This spectacular renovation of a mid-20th-century power station is one of the most-visited museums of modern art in the world. Its great permanent collection, which starts in 1900 and ranges from modernist masters like Matisse to the most cutting-edge contemporary artists, is arranged thematically—Energy and Process, Making Traces, Pop Art and Modern Art, Structure and Clarity. Its blockbuster temporary exhibitions showcase the work of individual artists like Gaugin, Rauschenberg, and O'Keeffe.
The vast Turbine Hall is a dramatic entrance point used to showcase big, audacious installations that tend to generate a lot of publicity. Past highlights include Olafur Eliasson's massive glowing sun, Ai Weiwei's porcelain "sunflower seeds," and Carsten Holler's huge metal slides.
A new 10-story addition is opening in the summer of 2016. On the ground floor, The Tanks is a gallery devoted to performance, moving image, soundscapes, and installations, while at the top is a roof
terrace offering spectacular views of the London skyline. In between are spaces offering more room for large-scale installations, for art from outside Europe and North America, and for digital and interactive projects.
Not to be missed in the original building is the collection of Rothko murals, originally created for the Four Seasons restaurant in New York, and displays devoted to Gerhard Richter (both on Level 2) and works by the video pioneer Nam June Paik (Level 4). Levels 2 and 3 include temporary exhibitions, for which there's a charge, and ever-changing video installations are scattered throughout the building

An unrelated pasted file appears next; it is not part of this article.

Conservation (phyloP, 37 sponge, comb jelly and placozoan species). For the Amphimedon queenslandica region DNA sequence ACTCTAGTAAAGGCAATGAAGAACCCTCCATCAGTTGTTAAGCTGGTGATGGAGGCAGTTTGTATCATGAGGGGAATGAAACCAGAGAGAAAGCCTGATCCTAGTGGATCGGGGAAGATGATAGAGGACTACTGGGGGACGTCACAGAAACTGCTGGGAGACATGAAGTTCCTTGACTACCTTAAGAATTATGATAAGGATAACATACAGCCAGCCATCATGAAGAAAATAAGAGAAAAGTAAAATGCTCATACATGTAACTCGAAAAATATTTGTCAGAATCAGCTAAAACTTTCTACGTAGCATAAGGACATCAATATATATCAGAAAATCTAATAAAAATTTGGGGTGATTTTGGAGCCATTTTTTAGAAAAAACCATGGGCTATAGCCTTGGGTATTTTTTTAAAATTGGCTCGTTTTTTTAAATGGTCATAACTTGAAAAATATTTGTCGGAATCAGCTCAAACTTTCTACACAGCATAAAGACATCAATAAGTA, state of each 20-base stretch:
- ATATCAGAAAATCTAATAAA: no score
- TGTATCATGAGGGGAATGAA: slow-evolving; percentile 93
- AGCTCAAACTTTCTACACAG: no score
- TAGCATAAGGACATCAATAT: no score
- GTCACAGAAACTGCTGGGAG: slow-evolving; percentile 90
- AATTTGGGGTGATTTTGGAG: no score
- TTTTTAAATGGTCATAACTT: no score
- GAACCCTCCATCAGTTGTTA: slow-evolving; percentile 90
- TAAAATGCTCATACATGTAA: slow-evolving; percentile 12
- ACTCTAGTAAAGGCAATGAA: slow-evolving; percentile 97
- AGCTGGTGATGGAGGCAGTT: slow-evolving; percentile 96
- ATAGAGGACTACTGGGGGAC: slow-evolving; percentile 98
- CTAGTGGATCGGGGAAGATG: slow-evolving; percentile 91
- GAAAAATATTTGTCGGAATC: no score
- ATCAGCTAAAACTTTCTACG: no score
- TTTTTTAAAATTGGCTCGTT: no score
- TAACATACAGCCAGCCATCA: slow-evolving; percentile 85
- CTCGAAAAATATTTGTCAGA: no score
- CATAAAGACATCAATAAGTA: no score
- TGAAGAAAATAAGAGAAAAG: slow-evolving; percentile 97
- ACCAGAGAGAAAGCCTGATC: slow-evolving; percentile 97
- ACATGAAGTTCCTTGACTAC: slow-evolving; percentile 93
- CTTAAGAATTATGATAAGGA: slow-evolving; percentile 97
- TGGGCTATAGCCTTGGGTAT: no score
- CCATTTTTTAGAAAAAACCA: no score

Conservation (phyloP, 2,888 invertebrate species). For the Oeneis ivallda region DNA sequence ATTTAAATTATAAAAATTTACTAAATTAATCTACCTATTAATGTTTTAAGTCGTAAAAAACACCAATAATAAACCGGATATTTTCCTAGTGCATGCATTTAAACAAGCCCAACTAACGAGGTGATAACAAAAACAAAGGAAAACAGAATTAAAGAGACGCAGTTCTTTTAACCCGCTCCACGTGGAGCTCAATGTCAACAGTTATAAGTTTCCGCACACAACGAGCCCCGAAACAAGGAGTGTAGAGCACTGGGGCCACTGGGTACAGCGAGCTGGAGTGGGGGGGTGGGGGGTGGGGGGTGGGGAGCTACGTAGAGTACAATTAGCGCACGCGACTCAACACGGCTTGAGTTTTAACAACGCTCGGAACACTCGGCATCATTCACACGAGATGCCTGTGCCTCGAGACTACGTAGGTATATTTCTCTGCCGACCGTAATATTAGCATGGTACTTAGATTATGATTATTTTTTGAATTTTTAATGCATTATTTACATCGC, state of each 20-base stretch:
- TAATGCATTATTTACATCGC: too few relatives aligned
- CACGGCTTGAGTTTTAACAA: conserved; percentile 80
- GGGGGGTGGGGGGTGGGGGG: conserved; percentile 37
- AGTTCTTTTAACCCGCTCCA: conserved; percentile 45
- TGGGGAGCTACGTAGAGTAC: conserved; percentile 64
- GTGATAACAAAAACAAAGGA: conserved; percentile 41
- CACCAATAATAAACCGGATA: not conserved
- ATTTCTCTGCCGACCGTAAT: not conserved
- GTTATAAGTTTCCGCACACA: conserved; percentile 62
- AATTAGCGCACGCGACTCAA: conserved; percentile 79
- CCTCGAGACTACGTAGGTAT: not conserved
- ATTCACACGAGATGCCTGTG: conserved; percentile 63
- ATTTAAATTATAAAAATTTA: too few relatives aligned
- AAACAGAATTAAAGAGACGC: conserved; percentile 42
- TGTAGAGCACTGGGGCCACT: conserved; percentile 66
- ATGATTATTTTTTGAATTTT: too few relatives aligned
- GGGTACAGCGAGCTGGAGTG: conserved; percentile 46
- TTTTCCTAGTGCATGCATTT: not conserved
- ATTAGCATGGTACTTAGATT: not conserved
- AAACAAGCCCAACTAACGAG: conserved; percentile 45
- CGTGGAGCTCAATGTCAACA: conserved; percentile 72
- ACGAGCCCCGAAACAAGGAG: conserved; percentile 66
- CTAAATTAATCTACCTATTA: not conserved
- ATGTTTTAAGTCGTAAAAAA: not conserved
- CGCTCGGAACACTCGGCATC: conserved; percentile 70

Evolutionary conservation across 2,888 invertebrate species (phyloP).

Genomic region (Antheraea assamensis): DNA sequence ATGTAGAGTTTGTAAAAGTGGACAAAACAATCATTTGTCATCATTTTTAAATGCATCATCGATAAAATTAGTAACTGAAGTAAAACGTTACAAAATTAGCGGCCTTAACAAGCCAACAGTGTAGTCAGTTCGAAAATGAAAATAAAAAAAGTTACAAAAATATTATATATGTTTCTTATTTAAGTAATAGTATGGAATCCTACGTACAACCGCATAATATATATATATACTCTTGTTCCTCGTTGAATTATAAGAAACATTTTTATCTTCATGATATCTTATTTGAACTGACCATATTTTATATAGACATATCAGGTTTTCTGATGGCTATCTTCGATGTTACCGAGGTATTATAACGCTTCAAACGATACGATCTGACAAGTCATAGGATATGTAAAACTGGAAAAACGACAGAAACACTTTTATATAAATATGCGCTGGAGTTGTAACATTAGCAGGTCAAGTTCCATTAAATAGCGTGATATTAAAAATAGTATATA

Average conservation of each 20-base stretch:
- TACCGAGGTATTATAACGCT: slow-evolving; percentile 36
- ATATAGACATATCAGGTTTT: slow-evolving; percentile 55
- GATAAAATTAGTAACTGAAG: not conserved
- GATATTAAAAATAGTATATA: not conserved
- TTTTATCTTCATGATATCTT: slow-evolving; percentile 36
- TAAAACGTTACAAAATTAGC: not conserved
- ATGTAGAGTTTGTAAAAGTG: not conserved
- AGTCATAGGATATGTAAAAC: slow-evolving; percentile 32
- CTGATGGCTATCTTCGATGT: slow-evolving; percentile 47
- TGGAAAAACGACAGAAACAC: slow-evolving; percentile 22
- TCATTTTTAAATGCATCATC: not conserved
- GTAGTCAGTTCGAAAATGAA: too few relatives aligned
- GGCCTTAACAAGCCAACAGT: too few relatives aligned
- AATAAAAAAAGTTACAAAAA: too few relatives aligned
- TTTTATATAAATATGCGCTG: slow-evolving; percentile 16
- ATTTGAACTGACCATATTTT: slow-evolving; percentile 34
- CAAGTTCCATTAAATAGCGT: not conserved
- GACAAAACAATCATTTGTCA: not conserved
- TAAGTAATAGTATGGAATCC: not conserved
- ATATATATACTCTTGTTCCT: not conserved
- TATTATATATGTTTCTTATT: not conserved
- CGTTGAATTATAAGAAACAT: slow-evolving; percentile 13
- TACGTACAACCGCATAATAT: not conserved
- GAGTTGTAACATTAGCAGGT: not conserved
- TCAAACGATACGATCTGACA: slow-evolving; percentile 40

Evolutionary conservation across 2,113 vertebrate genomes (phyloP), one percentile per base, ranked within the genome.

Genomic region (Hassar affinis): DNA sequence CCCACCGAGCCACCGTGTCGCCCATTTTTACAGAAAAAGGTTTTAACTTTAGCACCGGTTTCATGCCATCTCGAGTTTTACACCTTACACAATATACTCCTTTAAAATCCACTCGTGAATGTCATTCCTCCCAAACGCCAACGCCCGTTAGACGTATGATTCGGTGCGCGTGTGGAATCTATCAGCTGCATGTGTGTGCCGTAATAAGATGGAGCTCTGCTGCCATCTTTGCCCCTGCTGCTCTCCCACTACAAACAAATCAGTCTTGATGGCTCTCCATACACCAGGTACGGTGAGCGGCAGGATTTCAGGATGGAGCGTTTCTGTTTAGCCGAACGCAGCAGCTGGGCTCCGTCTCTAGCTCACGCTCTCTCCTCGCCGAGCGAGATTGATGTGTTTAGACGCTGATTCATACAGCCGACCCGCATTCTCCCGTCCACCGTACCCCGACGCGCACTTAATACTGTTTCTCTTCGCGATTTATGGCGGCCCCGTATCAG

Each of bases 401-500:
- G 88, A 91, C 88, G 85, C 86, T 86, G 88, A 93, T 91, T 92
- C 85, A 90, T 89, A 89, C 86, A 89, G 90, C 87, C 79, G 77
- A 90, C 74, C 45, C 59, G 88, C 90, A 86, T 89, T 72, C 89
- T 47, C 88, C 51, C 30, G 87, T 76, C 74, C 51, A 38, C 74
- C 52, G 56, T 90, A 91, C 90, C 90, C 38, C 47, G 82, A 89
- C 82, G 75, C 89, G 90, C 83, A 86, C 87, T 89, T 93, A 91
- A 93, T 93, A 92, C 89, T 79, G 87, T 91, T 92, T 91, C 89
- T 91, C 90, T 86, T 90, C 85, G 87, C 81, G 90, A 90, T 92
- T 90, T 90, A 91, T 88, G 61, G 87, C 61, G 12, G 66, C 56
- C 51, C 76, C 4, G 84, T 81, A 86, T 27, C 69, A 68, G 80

Head to the Restaurant on Level 6 or the Espresso Bar on Level 3 for stunning vistas of the Thames. The view of St. Paul's from the Espresso Bar's balcony is one of the best in London.
You can join free 45-minute guided tours, each covering a different gallery: Pop Art and Modern Art at 11, Making Traces at noon, Structure and Clarity at 2, and Energy and Process at 3. Private "Tate Tours for Two" can be booked online (£120–£140) with afternoon tea for an additional £25 or a champagne dinner or lunch for an additional £100. If you plan to visit Tate Britain, too, take advantage of the Tate to Tate Boat, which takes visitors back and forth between the two Tates every 40 minutes.